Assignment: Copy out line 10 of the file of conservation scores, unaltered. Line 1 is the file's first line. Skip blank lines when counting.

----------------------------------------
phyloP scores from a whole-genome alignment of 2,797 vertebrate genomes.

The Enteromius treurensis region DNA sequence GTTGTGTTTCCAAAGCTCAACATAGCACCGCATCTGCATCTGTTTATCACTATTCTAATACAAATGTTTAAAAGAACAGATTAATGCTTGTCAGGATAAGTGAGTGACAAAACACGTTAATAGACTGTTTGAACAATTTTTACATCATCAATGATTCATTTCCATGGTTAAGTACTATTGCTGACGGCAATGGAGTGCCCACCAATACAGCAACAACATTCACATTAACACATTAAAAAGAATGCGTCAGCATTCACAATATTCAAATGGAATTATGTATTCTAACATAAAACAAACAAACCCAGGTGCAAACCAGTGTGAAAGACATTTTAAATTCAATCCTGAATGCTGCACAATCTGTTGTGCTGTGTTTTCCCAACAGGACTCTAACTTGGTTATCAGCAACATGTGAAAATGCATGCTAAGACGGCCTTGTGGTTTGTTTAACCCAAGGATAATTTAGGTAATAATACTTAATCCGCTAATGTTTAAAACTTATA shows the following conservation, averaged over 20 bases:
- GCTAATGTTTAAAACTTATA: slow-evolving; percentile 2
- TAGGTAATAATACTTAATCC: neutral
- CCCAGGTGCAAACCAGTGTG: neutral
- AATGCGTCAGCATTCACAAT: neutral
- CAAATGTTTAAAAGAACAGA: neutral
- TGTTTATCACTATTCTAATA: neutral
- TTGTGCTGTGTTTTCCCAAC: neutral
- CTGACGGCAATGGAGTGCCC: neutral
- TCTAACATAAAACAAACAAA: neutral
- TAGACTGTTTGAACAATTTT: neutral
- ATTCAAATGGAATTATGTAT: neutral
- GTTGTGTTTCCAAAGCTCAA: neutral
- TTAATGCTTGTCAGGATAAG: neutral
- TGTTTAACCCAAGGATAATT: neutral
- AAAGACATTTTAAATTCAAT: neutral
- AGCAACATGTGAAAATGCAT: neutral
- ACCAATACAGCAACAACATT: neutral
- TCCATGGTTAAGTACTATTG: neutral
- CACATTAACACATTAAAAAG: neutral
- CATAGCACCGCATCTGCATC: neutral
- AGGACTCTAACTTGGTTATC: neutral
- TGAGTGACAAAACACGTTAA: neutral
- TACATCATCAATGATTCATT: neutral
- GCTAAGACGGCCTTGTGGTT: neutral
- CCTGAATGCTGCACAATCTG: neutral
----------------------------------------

- CTGACGGCAATGGAGTGCCC: neutral